Air pollution and risk of lung cancer in a prospective study in Europe
Vineis P., Hoek G., Krzyzanowski M., Vigna-Taglianti F., Veglia F., Airoldi L., Autrup H., Dunning A., Garte S., Hainaut P., Malaveille C., Matullo G., Overvad K., Raaschou-Nielsen O., Clavel-Chapelon F., Linseisen J., Boeing H., Trichopoulou A., Palli D., Peluso M., Krogh V., Tumino R., Panico S., Bas Bueno-De-Mesquita H., Peeters PH., Lund EE., Gonzalez CA., Martinez C., Dorronsoro M., Barricarte A., Cirera L., Quiros JR., Berglund G., Forsberg B., Day NE., Key TJ., Saracci R., Kaaks R., Riboli E.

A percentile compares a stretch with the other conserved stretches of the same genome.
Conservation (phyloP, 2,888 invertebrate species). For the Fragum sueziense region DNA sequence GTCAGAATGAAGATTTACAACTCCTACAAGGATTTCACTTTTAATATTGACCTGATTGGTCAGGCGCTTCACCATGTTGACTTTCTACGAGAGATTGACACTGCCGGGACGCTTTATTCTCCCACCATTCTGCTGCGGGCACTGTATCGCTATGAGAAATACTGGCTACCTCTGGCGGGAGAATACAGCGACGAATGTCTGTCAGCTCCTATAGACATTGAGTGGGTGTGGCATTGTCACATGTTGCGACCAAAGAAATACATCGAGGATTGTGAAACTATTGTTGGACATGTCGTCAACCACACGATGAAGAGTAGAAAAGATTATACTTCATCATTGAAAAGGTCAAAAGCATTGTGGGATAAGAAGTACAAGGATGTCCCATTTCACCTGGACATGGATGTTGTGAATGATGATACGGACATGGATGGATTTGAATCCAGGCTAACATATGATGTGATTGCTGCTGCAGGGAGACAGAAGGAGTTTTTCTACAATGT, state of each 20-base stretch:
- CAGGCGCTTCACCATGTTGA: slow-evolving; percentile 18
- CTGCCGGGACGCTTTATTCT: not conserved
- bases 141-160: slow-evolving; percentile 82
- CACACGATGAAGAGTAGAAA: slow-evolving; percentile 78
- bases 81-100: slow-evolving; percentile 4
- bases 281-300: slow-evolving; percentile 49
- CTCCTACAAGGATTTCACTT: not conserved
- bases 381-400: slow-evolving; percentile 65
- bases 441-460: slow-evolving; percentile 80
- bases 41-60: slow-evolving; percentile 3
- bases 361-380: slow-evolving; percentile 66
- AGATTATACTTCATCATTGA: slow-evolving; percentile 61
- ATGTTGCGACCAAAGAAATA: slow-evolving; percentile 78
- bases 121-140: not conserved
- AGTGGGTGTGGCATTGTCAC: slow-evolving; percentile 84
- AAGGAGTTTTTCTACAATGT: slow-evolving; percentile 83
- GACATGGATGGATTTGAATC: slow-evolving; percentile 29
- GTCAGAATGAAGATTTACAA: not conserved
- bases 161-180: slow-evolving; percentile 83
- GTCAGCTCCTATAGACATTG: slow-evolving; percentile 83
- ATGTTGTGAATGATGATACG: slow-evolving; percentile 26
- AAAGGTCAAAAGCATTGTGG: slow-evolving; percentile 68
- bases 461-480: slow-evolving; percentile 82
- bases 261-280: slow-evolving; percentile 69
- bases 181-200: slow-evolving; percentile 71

To estimate the relationship between air pollution and lung cancer, a nested case-control study was set up within EPIC (European Prospective Investigation on Cancer and Nutrition). Cases had newly diagnosed lung cancer, accrued after a median follow-up of 7 years among the EPIC exsmokers (since at least 10 years) and never smokers. Three controls per case were matched. Matching criteria were gender, age (±5 years), smoking status, country of recruitment and time elapsed between recruitment and diagnosis. We studied residence in proximity of heavy traffic roads as an indicator of exposure to air pollution. In addition, exposure to air pollutants (NO2, PM10, SO2) was assessed using concentration data from monitoring stations in routine air quality monitoring networks. Cotinine was measured in plasma. We found a nonsignificant association between lung cancer and residence nearby heavy traffic roads (odds ratio = 1.46, 95% confidence interval, CI, 0.89-2.40). Exposure data for single pollutants were available for 197 cases and 556 matched controls. For NO2 we found an odds ratio of 1.14 (95% CI, 0.78-1.67) for each increment of 10 μg/m3, and an odds ratio of 1.30 (1.02-1.66) for concentrations greater than 30 μg/m3. The association with NO2 did not change after adjustment by cotinine and additional potential confounders, including occupational exposures. No clear association was found with other pollutants. © 2006 Wiley-Liss, Inc.